I present to you Fatsia japonica 'Spiders Web' which I bought a few weeks ago.  Look at it - it is horribly bleached.  Now I know some of you will start shaking your heads and saying things like 'its getting too much sun', 'it needs more shade', 'it's your fault you have put it in the wrong place'.  I can only concur but that does not make me any less irritated.  Its almost as annoying as  'I told you so'.

I knew that this plant did not want a lot of sun and I chose a spot where I thought it would form part of the understory.  I knew that as the other plants grew up around it they would provide the shade it needed.  Well they have not grown over quick enough and hence the bleaching.  Thankfully starting to colour up a bit again now in which case when it has it can consider itself redeemed.

I am not sure who I am most irritated by - the plant or myself.

Rant over.

Product Review: Sleeper Bench from Buy Fencing Direct

I was approached by the very nice people from Buy Fencing Direct to see if I would like to review a product for them and take part in an interview on their blog: Green Gardens, which I was very happy to say yes to.

It did not take me long to decide which product I wanted to trial, the Sleeper Bench 1.2m.  I have been on the quest for the right bench for about five years.  I had decided a while ago which type of bench I thought I wanted, the lack of progress had been mainly about finding the right one and getting around to sorting it out.  I decided that being invited to trial one was serendipity.
The bench quickly arrived with no fuss.  The delivery driver rang me to ask directions when he could not find my address.  I always appreciate it when they do this rather than just give up and go back to base, so I have to give a special mention for good service.
I unpacked the bench and did that thing I do not do often enough, I read the instructions.  The instructions are very simple.
I reckon it was twenty minutes later and ta da!
The bench was soon installed by the pond.  The bench is made of solid wood and this was actually the hardest part of the process as it is rather heavy.  It is made of FSC certified wood mix from sustainable sources and it guaranteed not to rot for 15 years.
I can now, at last, sit by the pond and drink tea.
It took about three minutes for Bruce to join me to see if he approved of the new bench.  I would take that as a yes.

In short, I can fully recommend this bench.  It is genuinely easy to fit together and solid enough that it looks like it will last quite a while.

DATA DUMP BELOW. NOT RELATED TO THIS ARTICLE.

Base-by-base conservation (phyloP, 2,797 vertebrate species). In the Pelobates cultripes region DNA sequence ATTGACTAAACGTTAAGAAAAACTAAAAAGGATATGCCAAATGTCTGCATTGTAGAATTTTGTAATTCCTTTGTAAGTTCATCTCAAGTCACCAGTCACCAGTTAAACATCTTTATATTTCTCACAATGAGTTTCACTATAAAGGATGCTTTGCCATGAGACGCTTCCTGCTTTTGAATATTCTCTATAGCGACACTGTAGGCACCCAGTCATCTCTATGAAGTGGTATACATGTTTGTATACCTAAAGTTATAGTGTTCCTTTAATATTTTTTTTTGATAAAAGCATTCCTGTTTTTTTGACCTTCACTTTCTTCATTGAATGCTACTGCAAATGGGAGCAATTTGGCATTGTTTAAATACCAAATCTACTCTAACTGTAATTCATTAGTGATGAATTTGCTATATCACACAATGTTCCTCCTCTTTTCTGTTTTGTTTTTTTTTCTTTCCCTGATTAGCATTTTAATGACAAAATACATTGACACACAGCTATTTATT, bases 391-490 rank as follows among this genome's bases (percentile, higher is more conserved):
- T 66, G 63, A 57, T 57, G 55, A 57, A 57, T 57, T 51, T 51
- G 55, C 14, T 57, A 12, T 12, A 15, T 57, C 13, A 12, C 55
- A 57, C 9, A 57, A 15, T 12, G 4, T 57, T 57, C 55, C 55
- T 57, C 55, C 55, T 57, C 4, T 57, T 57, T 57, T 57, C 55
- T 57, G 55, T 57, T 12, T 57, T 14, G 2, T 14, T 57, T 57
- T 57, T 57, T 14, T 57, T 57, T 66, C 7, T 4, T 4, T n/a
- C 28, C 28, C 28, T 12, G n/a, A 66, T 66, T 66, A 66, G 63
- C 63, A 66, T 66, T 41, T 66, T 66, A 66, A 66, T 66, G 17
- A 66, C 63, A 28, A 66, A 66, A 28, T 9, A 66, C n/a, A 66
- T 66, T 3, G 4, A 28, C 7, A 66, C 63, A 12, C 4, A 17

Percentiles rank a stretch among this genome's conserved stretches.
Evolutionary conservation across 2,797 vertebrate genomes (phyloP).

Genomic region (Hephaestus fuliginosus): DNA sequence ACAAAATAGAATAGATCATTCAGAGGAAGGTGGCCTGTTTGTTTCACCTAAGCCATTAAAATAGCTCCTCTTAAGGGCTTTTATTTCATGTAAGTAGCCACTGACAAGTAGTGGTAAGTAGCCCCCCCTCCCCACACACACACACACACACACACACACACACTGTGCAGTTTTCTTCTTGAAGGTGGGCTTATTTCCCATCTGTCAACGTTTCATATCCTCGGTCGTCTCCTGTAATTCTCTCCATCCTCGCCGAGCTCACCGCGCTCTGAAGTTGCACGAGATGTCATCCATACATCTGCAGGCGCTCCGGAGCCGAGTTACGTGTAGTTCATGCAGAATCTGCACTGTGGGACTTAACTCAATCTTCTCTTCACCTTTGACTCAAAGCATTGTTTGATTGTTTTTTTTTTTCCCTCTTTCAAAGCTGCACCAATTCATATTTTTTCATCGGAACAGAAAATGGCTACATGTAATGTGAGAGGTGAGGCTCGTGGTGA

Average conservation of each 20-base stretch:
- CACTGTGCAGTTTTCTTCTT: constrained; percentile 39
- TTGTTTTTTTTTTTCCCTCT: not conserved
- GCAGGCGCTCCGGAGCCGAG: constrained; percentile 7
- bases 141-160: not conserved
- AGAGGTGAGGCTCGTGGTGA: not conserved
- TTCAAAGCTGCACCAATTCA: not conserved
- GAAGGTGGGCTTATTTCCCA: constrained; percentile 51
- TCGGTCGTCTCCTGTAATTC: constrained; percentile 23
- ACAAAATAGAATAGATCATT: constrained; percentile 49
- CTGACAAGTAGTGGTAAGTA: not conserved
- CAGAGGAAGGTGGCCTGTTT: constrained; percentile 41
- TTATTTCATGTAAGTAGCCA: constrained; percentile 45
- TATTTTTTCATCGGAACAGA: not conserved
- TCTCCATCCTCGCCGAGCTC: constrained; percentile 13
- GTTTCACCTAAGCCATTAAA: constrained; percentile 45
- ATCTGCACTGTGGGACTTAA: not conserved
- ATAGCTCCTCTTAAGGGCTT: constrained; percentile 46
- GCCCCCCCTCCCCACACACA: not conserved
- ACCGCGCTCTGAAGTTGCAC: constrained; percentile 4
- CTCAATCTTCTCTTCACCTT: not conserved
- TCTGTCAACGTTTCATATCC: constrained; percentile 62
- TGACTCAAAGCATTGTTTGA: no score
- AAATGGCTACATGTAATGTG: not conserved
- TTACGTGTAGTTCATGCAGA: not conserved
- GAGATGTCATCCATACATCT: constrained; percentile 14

Sunday, 21 August 2016

The Piet Oudolf Meadow at Hauser and Wirth, Somerset

As I continued home from my visit to Devon I planned in a couple of stop-offs on the way back.  This  would enable me to a) rest from driving and b) eat.  Well, that was the plan anyway.

First stop was to see the Piet Oudolf gardens at Hauser and Wirth Gallery in Somerset.  I intended to get lunch here as well as see the gardens.  It also had the added bonus of taking me across country away from the motorways which were pretty much clogged up with traffic on a busy Saturday for the roads.
Before you actually enter the gallery you can see the vegetable borders outside, presumably for the restaurant.  This is rather a nice touch.
I rather liked the weathervane too, I believe it to be of Erasmus sitting the wrong way on a horse, reading a book, as you do.
Into the courtyard and there are massive sculptures shining in the sun.
I loved this tree, but I was not here to see trees, I was here to see the Piet Oudolf meadow so I got my bearings and headed out to the gardens.
The meadow spreads out in front of you, with paths that take you through to the pavillion at the end.
There is a shallow pool of water that reflects the planting well.
and the planting is rather wonderful.
It was full of colour and alive with bees and butterflies. I thought that the shell of a building on the skyline made a great focal point.
The Radic Pavilion draws you on through the garden.  It floats above the planting and leads you towards it.
Inside the pavilion you look out, across the planting, to the car park where on this day the cars sparkled like jewels.
I enjoyed my wander around the garden.  I did not manage to get lunch, it was a very busy day when I was there and I had not time to stay for a long lunch.

It was definitely worth the visit and a very good stop off on a long journey.  Maybe next time I will go into the galleries but I had not got time on this trip.

I was however delighted to find....
.... a tribute to Bon Jovi's third album.

Other visits on this trip:

Wyndcliffe Court

Buckfast Abbey


Iford Manor